September 19, 2022
Meet Charles Goldfarb, MD
Hand & Congenital Difference Specialist
Dr. Goldfarb specializes in the evaluation and treatment of all conditions related to the hand, wrist, forearm, elbow and finger conditions, including sports-related injuries, work-related injuries, degenerative and rheumatoid arthritis conditions, nerve compression syndromes, and traumatic reconstruction.
He cares for patients of all ages, but is particularly committed to the care of children with birth and acquired problems of the upper extremity. This includes birth anomalies, difficulties related to trauma, and acquired conditions of any type including tumors.
Learn more about Dr. Goldfarb's practice by listening to The Upper Hand Podcast.
Where are you from?
I grew up in Birmingham, Alabama and my entire family is still there. While I didn’t bring a southern accent to St Louis, I did bring my love for Alabama football.
What made you choose orthopedics and hand surgery as a specialty?
My father is a head and neck surgeon and I grew up appreciating medicine and surgery. During medical school anatomy, the anatomy of the hand and wrist appealed to me most. Orthopedic surgery is such a great field because we can help patients through specific injuries and also address more chronic problems like arthritis. And while much of hand surgery is treating patients through a short episode, congenital hand surgery allows a longer term relationship with families.
What brought you to Washington University Orthopedics?
I came to Saint Louis in 1996 and my wife Talia and I thought we'd be here for five years for residency. We left for a hand fellowship in Cincinnati and considered a number of academic opportunities on the east coast. Ultimately, we returned to Saint Louis as it had become home and Washington University Orthopedics was a great fit. The department has provided me with so many opportunities in patient care, research, and leadership.
What aspect of your practice do you find most interesting or rewarding?
My practice as a hand surgeon has three parts. I take care of kids with injuries or born with upper extremity anomalies such as missing digits- caring for these kids and their families is remarkably rewarding. The second part of my practice is sports injuries of the upper extremity which begins with the young athlete and continues through college and professional sports. I like the challenge of getting athletes safely back to play as quickly as possible and also enjoy the sports procedures such as arthroscopy of the elbow, wrist, and hand. The final part of my practice includes common problems of the hand and wrist such as arthritis and nerve compression.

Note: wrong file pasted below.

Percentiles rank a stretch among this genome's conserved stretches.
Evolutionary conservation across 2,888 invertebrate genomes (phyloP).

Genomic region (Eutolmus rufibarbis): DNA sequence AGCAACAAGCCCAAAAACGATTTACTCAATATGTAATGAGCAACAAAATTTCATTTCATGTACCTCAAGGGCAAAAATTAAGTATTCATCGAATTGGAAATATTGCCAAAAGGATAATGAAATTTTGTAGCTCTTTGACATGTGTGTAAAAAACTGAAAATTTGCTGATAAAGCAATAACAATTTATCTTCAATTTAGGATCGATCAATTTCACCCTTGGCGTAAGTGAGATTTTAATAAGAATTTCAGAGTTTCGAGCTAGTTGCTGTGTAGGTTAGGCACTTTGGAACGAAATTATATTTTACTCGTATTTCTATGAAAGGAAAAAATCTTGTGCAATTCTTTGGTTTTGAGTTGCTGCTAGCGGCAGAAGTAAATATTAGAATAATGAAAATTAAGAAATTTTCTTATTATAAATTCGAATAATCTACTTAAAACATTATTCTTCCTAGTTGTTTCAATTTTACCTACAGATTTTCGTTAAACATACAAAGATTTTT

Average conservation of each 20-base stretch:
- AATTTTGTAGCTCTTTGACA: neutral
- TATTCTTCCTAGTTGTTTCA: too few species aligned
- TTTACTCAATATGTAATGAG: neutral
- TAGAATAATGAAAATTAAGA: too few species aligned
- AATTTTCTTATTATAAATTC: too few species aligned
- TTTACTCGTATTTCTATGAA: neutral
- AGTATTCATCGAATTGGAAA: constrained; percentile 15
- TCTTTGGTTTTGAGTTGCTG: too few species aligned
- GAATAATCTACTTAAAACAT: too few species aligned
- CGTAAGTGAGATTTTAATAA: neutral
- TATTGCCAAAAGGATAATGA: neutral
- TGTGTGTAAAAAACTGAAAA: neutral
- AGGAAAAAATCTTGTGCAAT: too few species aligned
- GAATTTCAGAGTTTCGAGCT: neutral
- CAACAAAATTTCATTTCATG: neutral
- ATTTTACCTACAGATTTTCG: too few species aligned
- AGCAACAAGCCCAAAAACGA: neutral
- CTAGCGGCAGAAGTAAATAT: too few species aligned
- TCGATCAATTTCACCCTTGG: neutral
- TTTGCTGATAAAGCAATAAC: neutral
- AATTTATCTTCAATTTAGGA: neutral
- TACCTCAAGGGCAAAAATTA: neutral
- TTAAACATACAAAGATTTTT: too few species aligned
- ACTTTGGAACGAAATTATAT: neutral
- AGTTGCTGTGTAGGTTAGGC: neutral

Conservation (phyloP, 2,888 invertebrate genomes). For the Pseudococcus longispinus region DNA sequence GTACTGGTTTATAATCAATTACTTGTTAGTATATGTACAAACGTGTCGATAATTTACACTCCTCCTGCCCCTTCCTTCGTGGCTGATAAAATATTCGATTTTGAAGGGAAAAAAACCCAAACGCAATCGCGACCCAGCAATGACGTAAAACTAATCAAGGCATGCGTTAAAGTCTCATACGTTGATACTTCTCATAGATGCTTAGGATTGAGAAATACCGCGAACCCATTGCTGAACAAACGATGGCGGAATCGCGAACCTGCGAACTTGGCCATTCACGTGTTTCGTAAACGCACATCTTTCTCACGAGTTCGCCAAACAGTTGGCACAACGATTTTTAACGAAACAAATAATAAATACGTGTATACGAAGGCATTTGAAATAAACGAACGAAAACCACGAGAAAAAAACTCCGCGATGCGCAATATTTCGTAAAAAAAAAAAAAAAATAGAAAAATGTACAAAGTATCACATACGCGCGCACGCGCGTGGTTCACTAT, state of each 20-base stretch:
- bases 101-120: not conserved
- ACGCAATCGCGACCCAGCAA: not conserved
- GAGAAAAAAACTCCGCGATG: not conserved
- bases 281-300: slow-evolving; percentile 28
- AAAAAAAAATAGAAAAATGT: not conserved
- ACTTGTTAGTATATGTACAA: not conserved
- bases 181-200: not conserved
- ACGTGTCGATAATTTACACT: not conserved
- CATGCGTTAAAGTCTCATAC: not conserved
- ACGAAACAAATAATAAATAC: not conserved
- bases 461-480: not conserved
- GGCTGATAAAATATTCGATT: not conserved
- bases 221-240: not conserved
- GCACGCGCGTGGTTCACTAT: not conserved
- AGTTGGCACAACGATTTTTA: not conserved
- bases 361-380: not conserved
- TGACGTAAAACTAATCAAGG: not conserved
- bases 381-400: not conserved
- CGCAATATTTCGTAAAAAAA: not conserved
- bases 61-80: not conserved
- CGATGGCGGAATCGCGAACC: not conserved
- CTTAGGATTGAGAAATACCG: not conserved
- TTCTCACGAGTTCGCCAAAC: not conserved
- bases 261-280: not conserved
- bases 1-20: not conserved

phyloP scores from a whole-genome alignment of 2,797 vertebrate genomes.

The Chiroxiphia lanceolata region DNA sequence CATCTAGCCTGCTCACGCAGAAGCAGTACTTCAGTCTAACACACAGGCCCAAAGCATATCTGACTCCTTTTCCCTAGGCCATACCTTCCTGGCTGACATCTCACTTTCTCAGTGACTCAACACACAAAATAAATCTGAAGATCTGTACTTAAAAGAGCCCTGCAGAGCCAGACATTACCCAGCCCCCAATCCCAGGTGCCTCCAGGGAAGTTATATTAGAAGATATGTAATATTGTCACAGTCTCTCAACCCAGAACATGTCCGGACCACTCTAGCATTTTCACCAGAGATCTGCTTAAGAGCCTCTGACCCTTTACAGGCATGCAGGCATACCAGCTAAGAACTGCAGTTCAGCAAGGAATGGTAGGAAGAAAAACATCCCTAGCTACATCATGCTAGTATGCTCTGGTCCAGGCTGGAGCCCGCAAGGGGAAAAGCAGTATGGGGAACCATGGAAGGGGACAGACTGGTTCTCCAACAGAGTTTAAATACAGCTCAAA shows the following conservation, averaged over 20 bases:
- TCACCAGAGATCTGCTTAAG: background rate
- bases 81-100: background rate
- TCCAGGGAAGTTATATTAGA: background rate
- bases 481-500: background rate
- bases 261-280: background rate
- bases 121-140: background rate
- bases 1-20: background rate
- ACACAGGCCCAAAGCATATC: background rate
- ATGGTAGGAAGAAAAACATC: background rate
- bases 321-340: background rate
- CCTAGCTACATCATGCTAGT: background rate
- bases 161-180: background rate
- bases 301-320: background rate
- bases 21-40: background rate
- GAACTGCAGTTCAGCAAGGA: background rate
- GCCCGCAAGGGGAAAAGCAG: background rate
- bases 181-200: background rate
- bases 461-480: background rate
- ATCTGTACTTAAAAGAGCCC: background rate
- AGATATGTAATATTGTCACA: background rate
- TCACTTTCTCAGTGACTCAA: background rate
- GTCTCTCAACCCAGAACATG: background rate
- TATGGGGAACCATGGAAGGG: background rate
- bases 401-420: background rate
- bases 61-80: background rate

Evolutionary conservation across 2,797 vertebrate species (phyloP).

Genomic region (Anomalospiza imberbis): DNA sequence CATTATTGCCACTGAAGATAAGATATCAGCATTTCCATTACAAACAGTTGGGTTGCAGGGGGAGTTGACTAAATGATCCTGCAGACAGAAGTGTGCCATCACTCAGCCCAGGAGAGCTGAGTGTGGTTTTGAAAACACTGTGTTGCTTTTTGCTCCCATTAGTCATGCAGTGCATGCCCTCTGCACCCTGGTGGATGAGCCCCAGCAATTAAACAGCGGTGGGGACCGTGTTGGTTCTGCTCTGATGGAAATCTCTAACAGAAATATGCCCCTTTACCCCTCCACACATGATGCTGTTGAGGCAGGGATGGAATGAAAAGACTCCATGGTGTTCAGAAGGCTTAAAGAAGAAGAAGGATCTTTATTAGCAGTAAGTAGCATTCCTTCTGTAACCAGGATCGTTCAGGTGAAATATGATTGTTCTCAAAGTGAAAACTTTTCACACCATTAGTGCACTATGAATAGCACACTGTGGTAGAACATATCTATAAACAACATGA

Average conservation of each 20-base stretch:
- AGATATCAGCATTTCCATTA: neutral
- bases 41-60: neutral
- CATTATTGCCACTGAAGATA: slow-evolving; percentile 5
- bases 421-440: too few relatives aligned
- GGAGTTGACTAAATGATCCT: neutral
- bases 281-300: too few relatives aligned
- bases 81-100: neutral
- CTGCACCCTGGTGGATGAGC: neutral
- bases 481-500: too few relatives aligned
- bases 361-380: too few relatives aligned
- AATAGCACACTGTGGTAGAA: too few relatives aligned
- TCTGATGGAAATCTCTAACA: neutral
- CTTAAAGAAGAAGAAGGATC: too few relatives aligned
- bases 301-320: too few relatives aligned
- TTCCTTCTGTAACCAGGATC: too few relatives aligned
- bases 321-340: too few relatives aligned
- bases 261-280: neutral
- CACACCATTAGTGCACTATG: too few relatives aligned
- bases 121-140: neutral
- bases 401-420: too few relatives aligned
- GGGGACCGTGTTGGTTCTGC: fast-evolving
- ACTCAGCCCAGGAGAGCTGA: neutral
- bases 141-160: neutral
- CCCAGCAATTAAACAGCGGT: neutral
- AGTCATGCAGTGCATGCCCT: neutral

Was there a past patient who made a lasting impact on you?
Perhaps the most notable surgery was one performed early in my career on a child from Guatemala born with three arms. We combined the best parts of each of the arm on his left side to create a more normal arm. He lives in Saint Louis and I'm able to see him intermittently and it's been fun to watch him grow into a remarkable person.
Anything new on the horizon for upper extremity care?
I believe our field makes regular, incremental progress. Care continues to improve and there are new technique and diagnostic tools regularly introduced. Ultimately, in the field of congenital differences, I believe it will be genetics that makes the most difference in understanding of limb differences and providing the best care for them.
What is the best advice you ever received and who was it from?
Nelson Mandela: “I never lose. I either win or learn.”
Samual Ullman from the poem Youth (my great-great grandfather): “ Youth is not a time of life, it is a state of mind.”
What is your favorite thing to do outside of work?
I am fortunate to have a remarkable family and spending time with them is definitely my favorite pastime. While only one of my kids is still at home for another year, visiting and staying in close contact/ traveling with the others is incredibly fun. Talking about their paths and the future that lies ahead is so rewarding. Of course, watching sports, in particular basketball, is really great as well.
If you weren't a physician, what would you like to be doing?
That’s easy. I would be a high school history teacher. I love everything about history especially reading great books and talking about history. Part of me still holds out hope that this could be part of my future.
Learn why patient's choose Washington University Orthopedics, request an appointment online or call (314) 514-3500.